Now a dying declaration can be recorded by anyone, according to a judgement passed by the Supreme Court in its reversal of a high court verdict.
The case: A dowry death where the woman's in-laws set her ablaze. She suffered 100% burns. Her statement was dismissed because the Madhya Pradesh High Court doubted its veracity.
The counter-argument was that she had suffered abuse in her matrimonial home and there was every reason to believe her. The SC agreed and according to a report, “You need not be a police officer, doctor or a magistrate to record the dying declaration, a statement accusing those responsible for the death of the person making his last possible statement".
The bench further added, "The person who records a dying declaration must be satisfied that the maker is in a fair state of mind and is capable of making such a statement...Moreover, the requirement of a certificate provided by a doctor in respect of such state of the deceased, is not essential in every case."
Besides the ability to gauge the state of mind, what cases will be exempt?
The court has specified that such an allowance will be certainly applicable in burns cases. It is true that it might help a lot of women who continue to go though this torture. But what if the burns are not as severe and she dies due to other complications?
The possibility of such declarations being questioned increases simply because the person recording them is likely to be close to the victim. The law relies on evidence, and it would be more sensible if the case was dealt with by the police.
On the face of it, this appears to be a move to ease the bureaucratic method of having a doctor or cop at hand. However, it could end up in further legal wrangles.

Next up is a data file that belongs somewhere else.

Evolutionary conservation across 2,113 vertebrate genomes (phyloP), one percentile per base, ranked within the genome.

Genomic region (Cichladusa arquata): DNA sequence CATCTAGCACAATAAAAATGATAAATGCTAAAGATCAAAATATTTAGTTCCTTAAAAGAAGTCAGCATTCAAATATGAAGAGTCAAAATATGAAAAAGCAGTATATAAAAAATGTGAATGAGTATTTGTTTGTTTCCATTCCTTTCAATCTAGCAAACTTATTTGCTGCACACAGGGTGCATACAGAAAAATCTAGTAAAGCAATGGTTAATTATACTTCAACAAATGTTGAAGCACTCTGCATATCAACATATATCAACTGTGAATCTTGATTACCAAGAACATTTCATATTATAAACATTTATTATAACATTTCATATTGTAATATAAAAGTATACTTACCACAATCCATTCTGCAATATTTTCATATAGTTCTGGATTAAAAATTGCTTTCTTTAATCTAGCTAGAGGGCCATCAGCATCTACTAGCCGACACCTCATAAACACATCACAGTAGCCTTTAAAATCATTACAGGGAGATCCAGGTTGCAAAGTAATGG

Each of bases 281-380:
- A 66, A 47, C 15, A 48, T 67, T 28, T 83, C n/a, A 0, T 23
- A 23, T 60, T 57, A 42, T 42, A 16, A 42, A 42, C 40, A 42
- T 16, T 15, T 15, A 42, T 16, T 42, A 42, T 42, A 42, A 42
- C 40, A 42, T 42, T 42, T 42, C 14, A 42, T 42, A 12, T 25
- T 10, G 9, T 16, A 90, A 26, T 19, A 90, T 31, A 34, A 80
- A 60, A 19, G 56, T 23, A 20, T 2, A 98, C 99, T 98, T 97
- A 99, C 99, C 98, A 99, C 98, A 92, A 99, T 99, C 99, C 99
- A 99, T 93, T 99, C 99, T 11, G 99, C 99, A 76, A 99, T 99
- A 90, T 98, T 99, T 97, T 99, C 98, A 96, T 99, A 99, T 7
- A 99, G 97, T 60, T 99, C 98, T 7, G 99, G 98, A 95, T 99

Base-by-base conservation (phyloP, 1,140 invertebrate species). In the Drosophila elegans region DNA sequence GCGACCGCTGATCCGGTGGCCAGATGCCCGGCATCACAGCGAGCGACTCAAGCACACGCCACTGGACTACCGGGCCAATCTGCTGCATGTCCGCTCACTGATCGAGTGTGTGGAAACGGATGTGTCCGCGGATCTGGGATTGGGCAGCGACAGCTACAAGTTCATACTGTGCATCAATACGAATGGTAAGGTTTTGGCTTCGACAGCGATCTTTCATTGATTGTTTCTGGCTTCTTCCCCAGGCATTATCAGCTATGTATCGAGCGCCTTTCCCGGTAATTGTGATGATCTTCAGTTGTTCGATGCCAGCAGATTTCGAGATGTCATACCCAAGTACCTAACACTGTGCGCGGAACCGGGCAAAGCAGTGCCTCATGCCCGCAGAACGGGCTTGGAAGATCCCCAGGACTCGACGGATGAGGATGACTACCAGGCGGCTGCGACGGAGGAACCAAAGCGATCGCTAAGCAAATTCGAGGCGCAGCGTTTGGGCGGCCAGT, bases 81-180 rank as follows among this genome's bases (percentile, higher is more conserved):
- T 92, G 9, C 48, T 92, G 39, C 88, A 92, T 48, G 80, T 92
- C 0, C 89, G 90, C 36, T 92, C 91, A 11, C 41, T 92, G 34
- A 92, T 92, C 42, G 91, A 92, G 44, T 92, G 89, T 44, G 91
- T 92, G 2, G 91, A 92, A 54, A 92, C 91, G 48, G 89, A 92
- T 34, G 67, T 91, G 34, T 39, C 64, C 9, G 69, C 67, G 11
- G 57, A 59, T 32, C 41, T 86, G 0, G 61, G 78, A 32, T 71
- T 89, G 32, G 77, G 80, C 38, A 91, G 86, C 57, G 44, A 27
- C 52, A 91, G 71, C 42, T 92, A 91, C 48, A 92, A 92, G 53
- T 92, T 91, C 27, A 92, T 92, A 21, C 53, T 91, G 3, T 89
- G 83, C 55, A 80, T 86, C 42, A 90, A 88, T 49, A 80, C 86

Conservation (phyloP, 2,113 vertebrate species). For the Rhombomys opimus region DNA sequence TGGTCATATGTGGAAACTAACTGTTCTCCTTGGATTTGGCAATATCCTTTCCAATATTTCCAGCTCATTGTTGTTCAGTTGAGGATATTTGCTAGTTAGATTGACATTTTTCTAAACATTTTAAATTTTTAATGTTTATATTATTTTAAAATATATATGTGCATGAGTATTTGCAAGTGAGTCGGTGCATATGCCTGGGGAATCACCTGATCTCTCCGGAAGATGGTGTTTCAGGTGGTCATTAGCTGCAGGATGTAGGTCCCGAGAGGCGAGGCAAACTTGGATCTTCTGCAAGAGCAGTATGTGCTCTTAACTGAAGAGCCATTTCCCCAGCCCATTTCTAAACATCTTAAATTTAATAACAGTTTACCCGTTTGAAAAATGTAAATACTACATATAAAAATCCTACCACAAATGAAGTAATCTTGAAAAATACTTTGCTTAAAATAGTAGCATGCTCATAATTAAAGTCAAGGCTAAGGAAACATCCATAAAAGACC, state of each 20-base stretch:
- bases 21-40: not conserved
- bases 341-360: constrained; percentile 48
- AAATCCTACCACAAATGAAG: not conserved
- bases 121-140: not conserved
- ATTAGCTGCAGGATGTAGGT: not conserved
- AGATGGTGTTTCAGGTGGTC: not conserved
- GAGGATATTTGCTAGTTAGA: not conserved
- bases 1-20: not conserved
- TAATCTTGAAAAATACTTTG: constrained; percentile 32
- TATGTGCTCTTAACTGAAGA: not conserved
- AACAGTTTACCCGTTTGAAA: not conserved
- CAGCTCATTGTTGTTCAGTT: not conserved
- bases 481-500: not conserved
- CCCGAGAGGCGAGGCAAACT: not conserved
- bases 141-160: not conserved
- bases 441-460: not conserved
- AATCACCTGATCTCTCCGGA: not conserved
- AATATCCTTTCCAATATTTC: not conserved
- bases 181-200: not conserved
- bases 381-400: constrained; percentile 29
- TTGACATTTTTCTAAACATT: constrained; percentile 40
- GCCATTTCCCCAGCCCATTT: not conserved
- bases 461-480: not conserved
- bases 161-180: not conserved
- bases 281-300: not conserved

A person dying is not in a stable mental condition, so the very crux of the provision could be argued. What happens if the woman had a history of depression, quite possibly as a result of the incessant abuse? Would her dying declaration hold? Unlikely.
It may be used against her, whereas an 'authority' figure recording it could have helped. Some things do appear progressive and easy on paper, but their execution is not only never foolproof, it leads to even more problems.
I do not see why a declaration is needed at all. No woman will douse herself with kerosene and light a matchstick.
Imagine the complications where other means are used to kill. Suppose the woman has been strangled to death, or poisoned? The same queries might be posed in other cases, too, irrespective of gender.
It might sound like something from a bad film, but what if together with the dying declaration a helpful relative or friend manages to get other declarations, including property papers or even establishes a relationship closer than the one that exists? And since the 'recorder' is an expert at judging mental balance, and the victim is deemed to be in a state of sound mind, how will the court manage this side-effect?
© Farzana Versey